Democrats insist on Biden administration to lift the Embassy ban on gay weddings

State Department policy advises U.S. diplomats not to take any position, whether in favor or against, the same-sex marriage outside of the United States

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A majority of sixty House Democrats are urging Secretary of State Antony Blinken to lift the State Department's blanket prohibition on U.S. diplomats lobbying for gay marriage in a formal capacity.

The lawmakers' request came after testimony in June by Scott Busby, the acting chief deputy assistant secretary of the Department of State's Bureau on Democracy, Human Rights and Labor and Labor, who stated the department's policy is not to "advocate for or against same-sex marriage overseas."

In a letter Blinken in a letter addressed Blinken on Wednesday the lawmakers said that the policies were "outdated" and should be "rescinded as a matter of urgency."

"We do not ask the State Department to speak to marriage in every country or context," the officials have written. "But we do ask the Department to provide the opportunity to U.S. personnel to defend our values and the dignity of our LGBTQI families at appropriate moments when the power of our example might make a meaningful difference."

The campaign is supported by a total of from the support of 61 Democrats and is directed by members of the House Foreign Affairs Committee, which includes Rep. Joaquin Castro of Texas, Rep. Dina Titus from Nevada as well as Rep. David Cicilline of Rhode Island, who is one of the who are openly LGBTQ lawmakers in Congress.

The U.S. Supreme Court legalized the same-sex marriage in 2015 as well as 28 countries that have followed suit and have done similar, which includes Asia in addition to Central America.

In other countries in 71 other countries, sexual relationships are viewed as criminalized in the opinion of Human Dignity Trust, a international advocacy group dedicated to LGBTQ rights. In 11 of these countries which include Saudi Arabia, Afghanistan and Iran homosexuality is punished with death according to the group.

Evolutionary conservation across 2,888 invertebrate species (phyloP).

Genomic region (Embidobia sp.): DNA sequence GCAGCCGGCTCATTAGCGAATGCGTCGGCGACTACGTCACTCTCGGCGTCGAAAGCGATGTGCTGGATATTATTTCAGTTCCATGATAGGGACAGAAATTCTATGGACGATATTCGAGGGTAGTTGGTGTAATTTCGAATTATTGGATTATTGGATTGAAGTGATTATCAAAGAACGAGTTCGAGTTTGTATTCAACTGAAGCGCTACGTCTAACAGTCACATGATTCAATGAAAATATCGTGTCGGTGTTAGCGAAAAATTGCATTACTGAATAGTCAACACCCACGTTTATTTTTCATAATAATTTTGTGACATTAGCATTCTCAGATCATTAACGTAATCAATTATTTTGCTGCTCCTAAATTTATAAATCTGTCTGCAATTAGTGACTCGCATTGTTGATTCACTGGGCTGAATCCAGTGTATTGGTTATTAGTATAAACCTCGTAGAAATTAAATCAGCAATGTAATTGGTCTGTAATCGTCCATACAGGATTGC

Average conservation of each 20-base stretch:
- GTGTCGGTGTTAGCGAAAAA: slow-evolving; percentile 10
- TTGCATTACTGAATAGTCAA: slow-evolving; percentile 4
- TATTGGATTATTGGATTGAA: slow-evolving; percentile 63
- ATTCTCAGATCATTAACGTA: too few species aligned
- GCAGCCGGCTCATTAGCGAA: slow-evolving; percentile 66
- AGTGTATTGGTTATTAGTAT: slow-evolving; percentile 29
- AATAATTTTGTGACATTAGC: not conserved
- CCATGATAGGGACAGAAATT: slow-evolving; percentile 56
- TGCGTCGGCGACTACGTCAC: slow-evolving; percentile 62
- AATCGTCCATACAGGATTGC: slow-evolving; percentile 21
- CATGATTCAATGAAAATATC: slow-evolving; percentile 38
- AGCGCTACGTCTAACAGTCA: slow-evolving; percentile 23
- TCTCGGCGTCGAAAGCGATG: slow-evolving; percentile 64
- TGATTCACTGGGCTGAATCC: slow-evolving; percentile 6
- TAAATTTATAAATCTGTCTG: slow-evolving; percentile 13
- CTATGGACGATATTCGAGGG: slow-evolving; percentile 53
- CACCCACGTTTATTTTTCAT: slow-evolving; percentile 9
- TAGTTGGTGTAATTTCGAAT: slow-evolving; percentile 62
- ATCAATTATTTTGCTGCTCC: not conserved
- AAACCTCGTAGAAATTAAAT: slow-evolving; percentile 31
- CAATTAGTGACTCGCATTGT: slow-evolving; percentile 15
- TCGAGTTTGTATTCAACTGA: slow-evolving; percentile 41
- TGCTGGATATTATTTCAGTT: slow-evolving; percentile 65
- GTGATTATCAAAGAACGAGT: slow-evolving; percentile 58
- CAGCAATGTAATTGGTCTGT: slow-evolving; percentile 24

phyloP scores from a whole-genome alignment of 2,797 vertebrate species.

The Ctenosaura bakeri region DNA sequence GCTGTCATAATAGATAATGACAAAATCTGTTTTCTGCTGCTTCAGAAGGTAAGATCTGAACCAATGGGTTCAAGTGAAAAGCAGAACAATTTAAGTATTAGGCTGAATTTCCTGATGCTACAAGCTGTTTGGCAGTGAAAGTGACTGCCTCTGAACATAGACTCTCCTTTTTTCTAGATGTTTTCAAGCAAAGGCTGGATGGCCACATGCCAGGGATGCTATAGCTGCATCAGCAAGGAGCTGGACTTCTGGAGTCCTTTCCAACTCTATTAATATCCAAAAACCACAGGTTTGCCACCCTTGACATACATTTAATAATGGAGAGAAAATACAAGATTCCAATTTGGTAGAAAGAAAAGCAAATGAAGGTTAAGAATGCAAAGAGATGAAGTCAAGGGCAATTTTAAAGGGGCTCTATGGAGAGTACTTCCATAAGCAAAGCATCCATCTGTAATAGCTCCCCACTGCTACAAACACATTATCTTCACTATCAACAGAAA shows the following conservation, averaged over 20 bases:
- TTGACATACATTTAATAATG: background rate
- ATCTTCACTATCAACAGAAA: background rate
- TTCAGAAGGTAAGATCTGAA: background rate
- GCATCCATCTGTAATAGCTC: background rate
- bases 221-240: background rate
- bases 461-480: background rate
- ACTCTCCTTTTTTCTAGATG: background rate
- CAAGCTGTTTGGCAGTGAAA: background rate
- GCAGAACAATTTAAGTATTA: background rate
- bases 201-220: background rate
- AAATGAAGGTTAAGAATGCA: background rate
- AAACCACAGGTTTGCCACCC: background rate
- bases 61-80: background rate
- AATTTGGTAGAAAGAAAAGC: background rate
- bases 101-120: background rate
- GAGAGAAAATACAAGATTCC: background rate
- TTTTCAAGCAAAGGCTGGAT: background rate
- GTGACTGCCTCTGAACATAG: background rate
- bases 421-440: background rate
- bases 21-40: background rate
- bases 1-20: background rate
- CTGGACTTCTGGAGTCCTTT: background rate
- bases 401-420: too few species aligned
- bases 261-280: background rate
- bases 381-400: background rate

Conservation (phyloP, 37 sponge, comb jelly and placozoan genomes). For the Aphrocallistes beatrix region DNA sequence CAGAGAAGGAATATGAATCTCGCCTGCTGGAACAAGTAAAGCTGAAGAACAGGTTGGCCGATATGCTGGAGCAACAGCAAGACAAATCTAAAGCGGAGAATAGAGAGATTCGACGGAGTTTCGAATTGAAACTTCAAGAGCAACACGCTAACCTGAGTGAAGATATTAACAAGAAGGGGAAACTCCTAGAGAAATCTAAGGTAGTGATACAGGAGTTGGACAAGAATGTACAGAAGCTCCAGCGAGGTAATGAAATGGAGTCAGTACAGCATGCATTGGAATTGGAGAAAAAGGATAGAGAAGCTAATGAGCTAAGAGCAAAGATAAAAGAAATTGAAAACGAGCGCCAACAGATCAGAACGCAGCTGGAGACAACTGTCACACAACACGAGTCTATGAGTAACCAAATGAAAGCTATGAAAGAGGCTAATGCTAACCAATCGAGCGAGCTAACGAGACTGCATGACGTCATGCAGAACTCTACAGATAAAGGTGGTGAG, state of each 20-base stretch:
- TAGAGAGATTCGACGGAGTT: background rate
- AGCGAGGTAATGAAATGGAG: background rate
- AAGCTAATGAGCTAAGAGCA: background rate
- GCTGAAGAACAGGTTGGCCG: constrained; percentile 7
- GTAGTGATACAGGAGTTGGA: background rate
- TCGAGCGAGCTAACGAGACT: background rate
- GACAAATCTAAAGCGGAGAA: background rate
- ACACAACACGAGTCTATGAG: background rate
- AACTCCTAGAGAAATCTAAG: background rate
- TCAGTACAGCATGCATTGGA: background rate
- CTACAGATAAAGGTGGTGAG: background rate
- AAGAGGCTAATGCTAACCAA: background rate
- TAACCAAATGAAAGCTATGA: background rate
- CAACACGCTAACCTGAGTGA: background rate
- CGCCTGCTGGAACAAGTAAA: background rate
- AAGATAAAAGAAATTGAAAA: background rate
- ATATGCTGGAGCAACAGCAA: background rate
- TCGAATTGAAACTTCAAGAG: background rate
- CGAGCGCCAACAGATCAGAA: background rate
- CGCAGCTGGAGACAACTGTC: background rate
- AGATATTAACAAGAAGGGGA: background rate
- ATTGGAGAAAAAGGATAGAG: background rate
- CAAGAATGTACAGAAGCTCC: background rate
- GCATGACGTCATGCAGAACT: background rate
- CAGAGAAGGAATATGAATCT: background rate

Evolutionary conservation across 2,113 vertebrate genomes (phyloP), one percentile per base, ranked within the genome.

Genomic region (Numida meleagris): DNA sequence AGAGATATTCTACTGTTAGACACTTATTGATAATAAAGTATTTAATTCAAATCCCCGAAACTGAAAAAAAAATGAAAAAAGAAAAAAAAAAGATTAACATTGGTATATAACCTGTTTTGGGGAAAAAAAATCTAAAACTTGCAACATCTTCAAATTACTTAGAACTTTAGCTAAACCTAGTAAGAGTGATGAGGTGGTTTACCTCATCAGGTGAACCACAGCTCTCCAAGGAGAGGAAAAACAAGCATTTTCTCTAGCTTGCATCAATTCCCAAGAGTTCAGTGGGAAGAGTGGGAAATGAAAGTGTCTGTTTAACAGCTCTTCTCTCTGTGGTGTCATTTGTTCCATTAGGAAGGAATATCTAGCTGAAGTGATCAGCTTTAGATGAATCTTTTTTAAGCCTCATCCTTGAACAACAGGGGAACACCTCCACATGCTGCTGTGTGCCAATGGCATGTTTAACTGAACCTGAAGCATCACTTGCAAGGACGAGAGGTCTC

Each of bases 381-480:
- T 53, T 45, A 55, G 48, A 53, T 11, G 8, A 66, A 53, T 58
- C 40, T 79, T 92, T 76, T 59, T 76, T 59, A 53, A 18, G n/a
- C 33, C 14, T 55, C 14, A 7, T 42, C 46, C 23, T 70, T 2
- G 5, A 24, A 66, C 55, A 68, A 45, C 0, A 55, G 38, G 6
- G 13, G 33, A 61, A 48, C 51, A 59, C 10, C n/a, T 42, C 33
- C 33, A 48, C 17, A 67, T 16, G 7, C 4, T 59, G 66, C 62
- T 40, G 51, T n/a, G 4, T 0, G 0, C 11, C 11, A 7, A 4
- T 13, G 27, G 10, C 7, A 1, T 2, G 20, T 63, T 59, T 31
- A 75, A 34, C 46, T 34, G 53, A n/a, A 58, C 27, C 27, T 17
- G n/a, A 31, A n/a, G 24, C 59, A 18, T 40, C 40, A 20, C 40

The lawmakers noted the issue in their letters that several nations "are not at the point" to allow gay marriages, "where marriage is a significant public issue abroad, we trust you would want your Administration to be standing on the right side of history."

Mark Bromley, chair of the Council for Global Equality, an advocacy group in Washington which promotes LGBTQ rights in other countries, agreed with the statement, saying it was the case that U.S. diplomats should be informing international lawmakers about the need to pass the same-sex marriage law in countries where it's considered a "real possibility," including Japan, Chile and the Czech Republic.

"It might have made sense 20 years ago, but now we're at a point where there are countries where having the U.S. speak up and explain our own path to marriage equality could make a difference," Bromley stated.

He added, however, that this policy "came from a good place," saying that in nations which homosexuality remains a crime the idea of gay marriage could deter legislators from allowing same-sex relationships to be legalized.

"What the embassies have to do first and foremost is listen to the LGBTQI community and ask them, 'What can we do that would be helpful or not helpful?'" Bromley said.

In his presidential bid for 2020, Joe Biden pledged to push for the globalization of LGBTQ rights and end his administration's Trump administration's "utter failure to defend American diplomats who speak out for LGBTQ+ rights abroad."

In February, President Trump issued a memorandum that aimed to "promote and protect the human rights" of LGBTQ people across the globe. The memorandum also urged U.S. agencies to review and repeal "inconsistent directives" that counter the administration's goal of expanding LGBTQ rights across the globe.

An State Department spokesperson told NBC News that the department is "giving the question our fullest consideration, but, married or not, LGBTQI+ couples and their families are valid and valuable."